Healthcare one of biggest casualties among children of the Great Recession

Much but not enough attention has been paid to the devastating emotional, financial and professional effects the Great Recession has had on working adults. But what about the children of the longest and most severe economic calamity since the Great Depression? How have they fared?
"Members of this shadow generation have already started out their young-adult lives with a distinct disadvantage, especially if their parents did not have a college degree or were already struggling to stay within striking distance of the middle class," the National Journal recently reported. "Children of the unemployed are 15% more likely to repeat a grade than their peers whose parents held on to stable jobs, a 2009 study by Stevens and economist Jessamyn Schaller found.
"Worse, their families may never recover financially; even 15 to 20 years later, losing a job can translate in to as much as $140,000 less in lifetime wages, according to a 2009 paper by economists Till Marco von Wachter, Jae Song, and Joyce Manchester. For many families, a job loss also nudges them into poverty. From August 2008 to August 2009, The Brookings Institution reports that the number of children on food stamps jumped by 3.4 million."
Besides the financial strains and emotional trauma these children often face, they also frequently encounter health risks, fueled by a lack of medical insurance. This has been especially true in my home state of Nevada, according to a new report by the Georgetown University Health Policy Institute's Center for Children and Families. And in the Silver State, an alarming percentage of children under 18 have no health insurance coverage.

Another Dubious Distinction for Nevada: #1 in Uninsured Children

“We know for a fact that insurance status is a very strong predictor of health,” Glen Stream, president of the American Academy of Family Physicians (but who was not affiliated with the Georgetown study), told USA Today earlier this month. “If you have coverage, you’re going to be healthier because you have access to medical services.”

Already tops in foreclosures, personal bankruptcies and unemployment among major U.S. metro areas, Nevada also leads the nation in the percentage of uninsured children: 16%.2 in 2011, well above the national average of 7.5%, and substantially worse than the 13.2% in No. 2 Texas, the Georgetown study found.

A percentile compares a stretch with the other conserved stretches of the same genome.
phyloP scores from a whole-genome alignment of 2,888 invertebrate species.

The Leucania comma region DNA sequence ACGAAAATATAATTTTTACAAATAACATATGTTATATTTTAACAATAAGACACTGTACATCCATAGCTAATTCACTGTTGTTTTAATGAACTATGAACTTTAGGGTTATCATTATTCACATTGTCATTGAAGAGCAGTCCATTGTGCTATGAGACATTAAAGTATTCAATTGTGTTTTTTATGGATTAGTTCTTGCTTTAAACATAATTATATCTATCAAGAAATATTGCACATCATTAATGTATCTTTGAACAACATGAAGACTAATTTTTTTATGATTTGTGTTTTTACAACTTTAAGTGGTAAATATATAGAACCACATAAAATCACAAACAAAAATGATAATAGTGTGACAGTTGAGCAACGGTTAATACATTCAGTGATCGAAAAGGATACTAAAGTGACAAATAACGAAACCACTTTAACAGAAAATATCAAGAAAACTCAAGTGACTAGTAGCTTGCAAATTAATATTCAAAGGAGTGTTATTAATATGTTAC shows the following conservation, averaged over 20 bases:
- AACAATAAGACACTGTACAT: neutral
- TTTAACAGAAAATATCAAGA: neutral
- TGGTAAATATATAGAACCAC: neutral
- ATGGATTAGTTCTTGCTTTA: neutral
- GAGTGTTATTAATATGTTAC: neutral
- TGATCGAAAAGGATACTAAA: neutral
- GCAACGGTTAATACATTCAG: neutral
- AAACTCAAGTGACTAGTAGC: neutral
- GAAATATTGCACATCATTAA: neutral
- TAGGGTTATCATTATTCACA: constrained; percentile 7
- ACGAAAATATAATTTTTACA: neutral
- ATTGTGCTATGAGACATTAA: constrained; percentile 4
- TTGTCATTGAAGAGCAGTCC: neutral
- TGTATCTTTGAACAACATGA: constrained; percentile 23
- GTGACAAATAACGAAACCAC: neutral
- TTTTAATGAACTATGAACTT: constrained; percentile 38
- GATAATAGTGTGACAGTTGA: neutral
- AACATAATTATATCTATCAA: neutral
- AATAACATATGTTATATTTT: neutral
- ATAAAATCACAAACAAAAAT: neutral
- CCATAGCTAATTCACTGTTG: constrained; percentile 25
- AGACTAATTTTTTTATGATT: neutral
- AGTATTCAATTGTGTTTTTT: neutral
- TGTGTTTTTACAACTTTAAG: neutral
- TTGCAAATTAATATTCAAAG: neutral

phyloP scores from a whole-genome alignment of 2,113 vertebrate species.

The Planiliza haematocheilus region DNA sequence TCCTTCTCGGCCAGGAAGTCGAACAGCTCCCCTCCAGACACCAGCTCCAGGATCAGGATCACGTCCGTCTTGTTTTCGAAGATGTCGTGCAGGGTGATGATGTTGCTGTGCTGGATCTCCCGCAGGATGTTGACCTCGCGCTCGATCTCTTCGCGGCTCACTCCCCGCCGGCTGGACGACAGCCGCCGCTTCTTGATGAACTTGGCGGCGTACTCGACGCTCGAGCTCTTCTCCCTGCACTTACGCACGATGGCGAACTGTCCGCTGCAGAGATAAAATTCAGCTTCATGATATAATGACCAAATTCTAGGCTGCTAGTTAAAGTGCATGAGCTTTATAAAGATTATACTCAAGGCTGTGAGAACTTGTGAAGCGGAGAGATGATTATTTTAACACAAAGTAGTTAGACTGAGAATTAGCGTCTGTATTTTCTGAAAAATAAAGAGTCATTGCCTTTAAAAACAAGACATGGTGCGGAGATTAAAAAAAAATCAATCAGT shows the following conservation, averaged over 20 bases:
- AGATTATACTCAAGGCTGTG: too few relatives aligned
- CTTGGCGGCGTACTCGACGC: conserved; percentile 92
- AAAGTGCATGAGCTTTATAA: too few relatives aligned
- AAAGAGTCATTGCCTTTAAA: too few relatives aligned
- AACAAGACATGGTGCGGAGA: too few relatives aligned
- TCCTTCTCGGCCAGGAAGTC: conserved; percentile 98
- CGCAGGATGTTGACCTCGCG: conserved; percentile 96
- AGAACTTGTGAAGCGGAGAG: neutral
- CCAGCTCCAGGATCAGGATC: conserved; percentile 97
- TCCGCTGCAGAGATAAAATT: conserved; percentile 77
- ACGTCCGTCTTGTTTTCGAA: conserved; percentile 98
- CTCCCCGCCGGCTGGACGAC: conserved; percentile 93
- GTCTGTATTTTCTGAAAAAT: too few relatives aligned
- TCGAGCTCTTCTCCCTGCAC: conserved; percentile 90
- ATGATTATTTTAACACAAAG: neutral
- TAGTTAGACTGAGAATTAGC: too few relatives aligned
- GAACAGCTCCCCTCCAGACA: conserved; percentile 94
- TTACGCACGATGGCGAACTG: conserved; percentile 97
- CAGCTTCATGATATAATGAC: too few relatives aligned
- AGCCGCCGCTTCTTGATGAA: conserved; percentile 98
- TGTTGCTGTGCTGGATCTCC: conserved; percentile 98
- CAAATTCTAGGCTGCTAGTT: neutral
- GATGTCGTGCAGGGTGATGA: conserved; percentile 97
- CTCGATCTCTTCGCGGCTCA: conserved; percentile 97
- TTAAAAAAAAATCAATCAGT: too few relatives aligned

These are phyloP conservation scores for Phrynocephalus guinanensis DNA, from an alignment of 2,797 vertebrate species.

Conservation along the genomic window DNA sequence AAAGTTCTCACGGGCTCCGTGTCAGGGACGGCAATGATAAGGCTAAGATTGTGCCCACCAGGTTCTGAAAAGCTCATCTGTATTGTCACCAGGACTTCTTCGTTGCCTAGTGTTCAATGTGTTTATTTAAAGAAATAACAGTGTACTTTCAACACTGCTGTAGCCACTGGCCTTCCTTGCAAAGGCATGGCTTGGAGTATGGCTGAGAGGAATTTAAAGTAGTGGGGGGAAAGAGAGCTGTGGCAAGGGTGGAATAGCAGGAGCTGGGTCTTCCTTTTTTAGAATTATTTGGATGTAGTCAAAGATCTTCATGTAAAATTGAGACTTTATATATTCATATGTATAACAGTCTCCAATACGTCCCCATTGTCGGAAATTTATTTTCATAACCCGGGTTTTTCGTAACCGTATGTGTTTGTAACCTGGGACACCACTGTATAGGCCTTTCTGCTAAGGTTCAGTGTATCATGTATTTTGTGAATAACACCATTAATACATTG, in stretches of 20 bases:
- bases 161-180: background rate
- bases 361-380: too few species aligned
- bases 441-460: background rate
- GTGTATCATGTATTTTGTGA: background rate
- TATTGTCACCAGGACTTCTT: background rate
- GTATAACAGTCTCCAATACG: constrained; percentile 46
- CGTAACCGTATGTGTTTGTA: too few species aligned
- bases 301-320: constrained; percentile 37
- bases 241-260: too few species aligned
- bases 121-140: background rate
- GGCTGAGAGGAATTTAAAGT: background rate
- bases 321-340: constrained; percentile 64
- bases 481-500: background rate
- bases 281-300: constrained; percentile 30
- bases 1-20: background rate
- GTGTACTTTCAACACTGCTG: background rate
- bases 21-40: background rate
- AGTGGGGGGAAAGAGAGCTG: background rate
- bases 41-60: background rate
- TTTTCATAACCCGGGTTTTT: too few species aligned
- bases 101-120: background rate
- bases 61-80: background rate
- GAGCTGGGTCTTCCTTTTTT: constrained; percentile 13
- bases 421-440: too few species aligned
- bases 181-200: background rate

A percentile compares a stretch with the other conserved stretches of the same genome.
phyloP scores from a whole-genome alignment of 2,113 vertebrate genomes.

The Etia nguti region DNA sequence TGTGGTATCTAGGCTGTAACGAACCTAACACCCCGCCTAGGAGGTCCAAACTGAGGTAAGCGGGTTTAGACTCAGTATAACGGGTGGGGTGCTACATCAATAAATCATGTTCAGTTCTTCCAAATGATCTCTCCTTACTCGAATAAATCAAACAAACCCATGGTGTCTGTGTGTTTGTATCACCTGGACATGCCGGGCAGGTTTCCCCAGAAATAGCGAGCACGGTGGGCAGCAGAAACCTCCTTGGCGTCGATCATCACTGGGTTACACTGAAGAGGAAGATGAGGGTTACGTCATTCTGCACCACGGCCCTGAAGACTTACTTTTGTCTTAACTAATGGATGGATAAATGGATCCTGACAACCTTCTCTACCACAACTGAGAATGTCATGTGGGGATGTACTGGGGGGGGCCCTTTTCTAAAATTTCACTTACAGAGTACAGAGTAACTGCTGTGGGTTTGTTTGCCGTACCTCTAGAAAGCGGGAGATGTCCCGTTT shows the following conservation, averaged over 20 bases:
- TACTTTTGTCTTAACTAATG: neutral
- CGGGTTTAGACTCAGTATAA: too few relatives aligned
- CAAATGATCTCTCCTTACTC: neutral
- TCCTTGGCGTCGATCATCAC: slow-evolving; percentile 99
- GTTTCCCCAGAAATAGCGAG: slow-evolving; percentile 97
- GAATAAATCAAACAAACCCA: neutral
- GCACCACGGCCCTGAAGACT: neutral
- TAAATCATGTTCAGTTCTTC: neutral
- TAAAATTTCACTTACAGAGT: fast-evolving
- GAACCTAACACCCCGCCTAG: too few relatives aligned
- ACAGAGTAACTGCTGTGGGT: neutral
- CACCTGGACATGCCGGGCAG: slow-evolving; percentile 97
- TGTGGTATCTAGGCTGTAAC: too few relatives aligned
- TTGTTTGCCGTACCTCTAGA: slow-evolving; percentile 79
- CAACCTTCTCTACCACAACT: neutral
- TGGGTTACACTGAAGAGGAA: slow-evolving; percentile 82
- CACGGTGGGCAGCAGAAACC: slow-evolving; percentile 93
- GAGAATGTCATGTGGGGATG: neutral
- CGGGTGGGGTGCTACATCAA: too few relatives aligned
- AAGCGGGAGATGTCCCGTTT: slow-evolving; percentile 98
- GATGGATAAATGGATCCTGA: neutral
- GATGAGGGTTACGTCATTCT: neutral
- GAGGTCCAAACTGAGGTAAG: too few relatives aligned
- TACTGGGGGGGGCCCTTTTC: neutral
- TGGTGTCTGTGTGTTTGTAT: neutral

Nevada has never had an enviable record when it comes to insuring its youngsters (or providing for its children across many other important parameters, even during the state’s boom days). And the startling increase detailed above was in part fueled by the state’s stubbornly high jobless rate, a national phenomenon during the recession that has trapped many children's parents.

Lack of outreach is the culprit

Another contributing factor, however, is even more insidious and regrettable, the leader of a Nevada child advocacy organization told the Las Vegas Review Journal. Fewer Nevada children have health insurance coverage not so much because of less availability of public programs, but because the state cut back on funding to communicate with eligible families about available benefits, Denise Tanata-Ashby, executive director of the Nevada Children's Advocacy Alliance, told the R-J. State officials curbed efforts to obtain money earmarked for outreach efforts because reaching more families would have further swelled the state Medicaid rolls during the recession. 

The lack of outreach drove the number of kids enrolled in Nevada Check Up, the state program for low-income families, from nearly 30,000 in June 2007 to fewer than 21,500 in 2011, the Georgetown study reported.

Tanata-Ashby told the R-J that the state must do two things to help to reverse this disturbing trend.
  • First, Nevada needs to aggressively compete for federal grants available to underwrite outreach and application assistance for eligible families.
  • Second, the state should fully support Medicaid expansion under the federal Affordable Care Act. Doing so will provide coverage to an additional 25,000 parents of low-income children, according to state Department of Health and Human Services figures cited in the R-J article. 
That coverage, in turn, would link thousands more children to public health insurance. Unfortunately, a spokeswoman for Gov. Brian Sandoval told the R-J that he had not yet decided whether to expand Medicaid in the state.

I’ll tackle other serious obstacles kids of long-term unemployed parents face in a post later this week. However, not linking poor children to available health care just so the state can suppress its Medicaid rolls is one of the most deplorable.

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